Open se­same: tahini deemed one of 2019’s ma­jor food trends

The National - News - - ARTS & LIFESTYLE - Emma Day

It’s been a corner­stone of Mid­dle Eastern, and par­tic­u­larly Le­van­tine, cook­ing for cen­turies, and tahini is still just as in de­mand as it’s ever been. In fact, its pop­u­lar­ity is spread­ing: the se­same seed paste has been touted as one of the year’s trendi­est foods by Bri­tish su­per­mar­ket chain Waitrose.

The gro­cery com­pany, which has stores in Abu Dhabi and Dubai, has named tahini as one of 2019’s most pop­u­lar food­stuffs in its an­nual

Food and Drink Re­port, re­leased last week. The condi­ment, which is made from toasted and ground hulled se­same seeds, was listed as a trend-lead­ing food with a tra­jec­tory that’s set to con­tinue in 2020.

De­scrib­ing tahini as a “core” com­po­nent of hum­mus, Waitrose re­vealed: “It’s now a pop­u­lar in­gre­di­ent in its own right, with searches for tahini paste on Waitrose.com up more than 700 per cent from last year.” The su­per­mar­ket’s 2019-2020 re­port is based on “mil­lions of” sales fig­ures from its branches and web­site over the last 12 months, as well as a poll of 2,000 UK adults who shop across a range of re­tail­ers.

Tahini, which is used in baba ganoush as a salad dress­ing and as a dip for meats and falafel, is also used in Asian and African dishes. Zahra Ab­dalla, a food blog­ger and cook­book au­thor who lives in Dubai, is un­sur­prised that tahini is ris­ing in pop­u­lar­ity out­side of the Mid­dle East. “It’s a won­der­fully ver­sa­tile in­gre­di­ent that adds depth, tex­ture and flavour to both savoury and sweet recipes,” she tells The Na­tional. “In ad­di­tion, there are so many health ben­e­fits to tahini: it is rich in an­tiox­i­dants, has anti-in­flam­ma­tory com­pounds and an­tibac­te­rial ben­e­fits.”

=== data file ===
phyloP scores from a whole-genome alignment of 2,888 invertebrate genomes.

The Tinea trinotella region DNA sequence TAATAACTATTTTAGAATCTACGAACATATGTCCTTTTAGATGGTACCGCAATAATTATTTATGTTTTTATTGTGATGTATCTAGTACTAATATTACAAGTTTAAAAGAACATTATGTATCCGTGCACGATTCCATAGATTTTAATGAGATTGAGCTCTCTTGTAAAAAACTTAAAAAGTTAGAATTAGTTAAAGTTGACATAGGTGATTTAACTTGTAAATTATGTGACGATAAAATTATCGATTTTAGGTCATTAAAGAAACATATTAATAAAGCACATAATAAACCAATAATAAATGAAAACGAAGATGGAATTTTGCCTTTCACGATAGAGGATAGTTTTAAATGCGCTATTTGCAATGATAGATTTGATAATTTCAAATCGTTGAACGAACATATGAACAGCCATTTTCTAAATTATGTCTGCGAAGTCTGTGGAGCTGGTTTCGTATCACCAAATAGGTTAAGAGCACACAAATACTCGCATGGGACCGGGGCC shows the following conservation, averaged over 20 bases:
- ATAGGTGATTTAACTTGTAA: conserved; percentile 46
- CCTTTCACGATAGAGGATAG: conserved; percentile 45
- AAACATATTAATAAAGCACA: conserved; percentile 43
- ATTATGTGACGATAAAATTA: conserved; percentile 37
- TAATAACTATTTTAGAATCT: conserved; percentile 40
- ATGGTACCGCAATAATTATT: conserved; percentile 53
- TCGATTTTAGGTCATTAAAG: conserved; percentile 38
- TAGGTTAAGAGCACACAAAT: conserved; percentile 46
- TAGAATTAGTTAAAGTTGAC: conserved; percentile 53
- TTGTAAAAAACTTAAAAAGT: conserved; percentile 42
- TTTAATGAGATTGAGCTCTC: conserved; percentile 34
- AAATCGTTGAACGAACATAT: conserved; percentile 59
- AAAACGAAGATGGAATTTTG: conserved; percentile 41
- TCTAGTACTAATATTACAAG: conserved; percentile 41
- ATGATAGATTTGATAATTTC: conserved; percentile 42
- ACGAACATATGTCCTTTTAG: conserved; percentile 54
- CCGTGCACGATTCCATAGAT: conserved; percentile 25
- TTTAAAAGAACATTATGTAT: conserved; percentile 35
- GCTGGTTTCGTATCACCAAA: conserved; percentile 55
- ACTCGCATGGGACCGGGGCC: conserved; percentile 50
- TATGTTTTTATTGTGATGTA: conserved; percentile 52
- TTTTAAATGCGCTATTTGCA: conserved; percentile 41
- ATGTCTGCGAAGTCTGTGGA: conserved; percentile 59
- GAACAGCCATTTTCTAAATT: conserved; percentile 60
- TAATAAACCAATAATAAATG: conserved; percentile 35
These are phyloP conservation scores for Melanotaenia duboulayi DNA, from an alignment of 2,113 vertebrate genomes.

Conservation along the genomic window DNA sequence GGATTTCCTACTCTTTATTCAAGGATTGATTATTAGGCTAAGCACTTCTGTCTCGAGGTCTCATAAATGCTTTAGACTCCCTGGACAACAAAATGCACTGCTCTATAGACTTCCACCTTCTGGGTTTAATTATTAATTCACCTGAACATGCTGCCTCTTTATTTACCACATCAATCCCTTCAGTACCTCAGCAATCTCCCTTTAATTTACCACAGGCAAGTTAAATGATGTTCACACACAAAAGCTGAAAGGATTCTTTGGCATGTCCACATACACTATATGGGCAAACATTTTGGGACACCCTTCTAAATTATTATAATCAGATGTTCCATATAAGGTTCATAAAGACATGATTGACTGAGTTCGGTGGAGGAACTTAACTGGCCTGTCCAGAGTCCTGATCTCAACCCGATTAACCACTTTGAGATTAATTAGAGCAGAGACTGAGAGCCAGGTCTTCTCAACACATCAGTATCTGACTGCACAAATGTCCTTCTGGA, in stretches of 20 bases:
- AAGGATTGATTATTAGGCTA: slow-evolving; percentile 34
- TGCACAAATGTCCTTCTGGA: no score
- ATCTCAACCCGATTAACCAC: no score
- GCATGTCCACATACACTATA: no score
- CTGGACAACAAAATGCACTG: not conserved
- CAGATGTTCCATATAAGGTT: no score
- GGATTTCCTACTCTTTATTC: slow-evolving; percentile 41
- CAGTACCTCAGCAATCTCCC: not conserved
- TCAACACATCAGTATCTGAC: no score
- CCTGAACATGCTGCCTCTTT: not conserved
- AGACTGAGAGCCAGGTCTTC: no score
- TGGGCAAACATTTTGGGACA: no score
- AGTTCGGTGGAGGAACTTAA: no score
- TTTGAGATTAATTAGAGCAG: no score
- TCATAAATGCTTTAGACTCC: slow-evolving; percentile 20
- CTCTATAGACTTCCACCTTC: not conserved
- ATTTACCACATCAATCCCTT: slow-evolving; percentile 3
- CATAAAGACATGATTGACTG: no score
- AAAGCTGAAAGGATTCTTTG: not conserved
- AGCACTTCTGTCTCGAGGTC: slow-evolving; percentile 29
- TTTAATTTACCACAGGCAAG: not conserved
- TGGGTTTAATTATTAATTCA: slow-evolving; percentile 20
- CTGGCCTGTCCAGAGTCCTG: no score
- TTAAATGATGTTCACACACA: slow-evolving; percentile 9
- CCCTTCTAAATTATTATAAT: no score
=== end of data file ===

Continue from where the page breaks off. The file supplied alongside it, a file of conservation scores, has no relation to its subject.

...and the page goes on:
The au­thor of Cook­ing with Zahra: A Culi­nary Jour­ney of Tra­di­tional and Mod­ern Mid­dle Eastern Cui­sine,

even has a spoon­ful of the paste when she feels a cold or sore throat creep­ing up on her, cit­ing it as a high source of pro­tein, vi­ta­mins B and E, and mag­ne­sium, iron and cal­cium. “That usu­ally does the trick to help me re­cover faster.”

When it comes to cook­ing with tahini, Ab­dalla rec­om­mends adding the condi­ment to honey or date mo­lasses for a quick break­fast. “It’s also won­der­ful when com­bined with lemon juice, olive oil, wa­ter and chilli pow­der as a rich, nutty sauce per­fect for any grilled veg­etable, falafel or even as a salad dress­ing,” she says. “You can even be cre­ative and add tahini to your brown­ies, cheese­cakes or pro­tein ball recipes for a nutty layer of flavour.”

Ab­dalla, a mother of three, buys her tahini ready-made from the su­per­mar­ket “as it makes my life eas­ier”, and says cooks shouldn’t feel guilty about not mak­ing ev­ery­thing from scratch. “I think that with the grow­ing trend of both ve­gan and keto di­ets, peo­ple are need­ing to be more cre­ative about how to eat healthy and com­plete meals that are both de­li­cious and nu­tri­tious.”

For those who want to give it a go, home-made tahini re­quires hulled se­same seeds, ground in a food pro­ces­sor with a touch of oil – start with a few ta­ble­spoons – un­til the mix­ture be­comes smooth and silky.

Join­ing the condi­ment in vogue this year, ac­cord­ing to Waitrose, were crum­pets, sales of which were up 27 per cent, and cel­ery juice, with sales of the organic veg­etable ris­ing by 30 per cent at the su­per­mar­ket chain. Ve­gan ready meals, sea­weed and soba noo­dles were also named as food­stuffs ris­ing in pop­u­lar­ity through­out the year.

Waitrose high­lighted Mid­dle Eastern cook­ing in gen­eral as a grow­ing trend, not­ing that its cus­tomers ap­pear to be mak­ing plenty of dishes from the re­gion. “Waitrose Cook­ery School cour­ses in Mid­dle Eastern mezze, Moroc­can kitchen and chicken shawarma are cur­rently sell-outs, while ris­ing sales of sumac, ba­harat and za­atar show that we’re cook­ing in­creas­ingly am­bi­tious dishes,” the re­port stated.

“My kitchen would not be com­plete un­less it had sumac, pome­gran­ate mo­lasses, za­atar, saf­fron, rose­wa­ter and orange blos­som in stock,” agrees Ab­dalla. “All th­ese in­gre­di­ents add a won­der­ful layer of de­li­cious flavour to my recipes.”

Getty; Zahra Ab­dalla

Tahini is used as a dip and to make hum­mus; right, cook­book au­thor Zahra Ab­dalla

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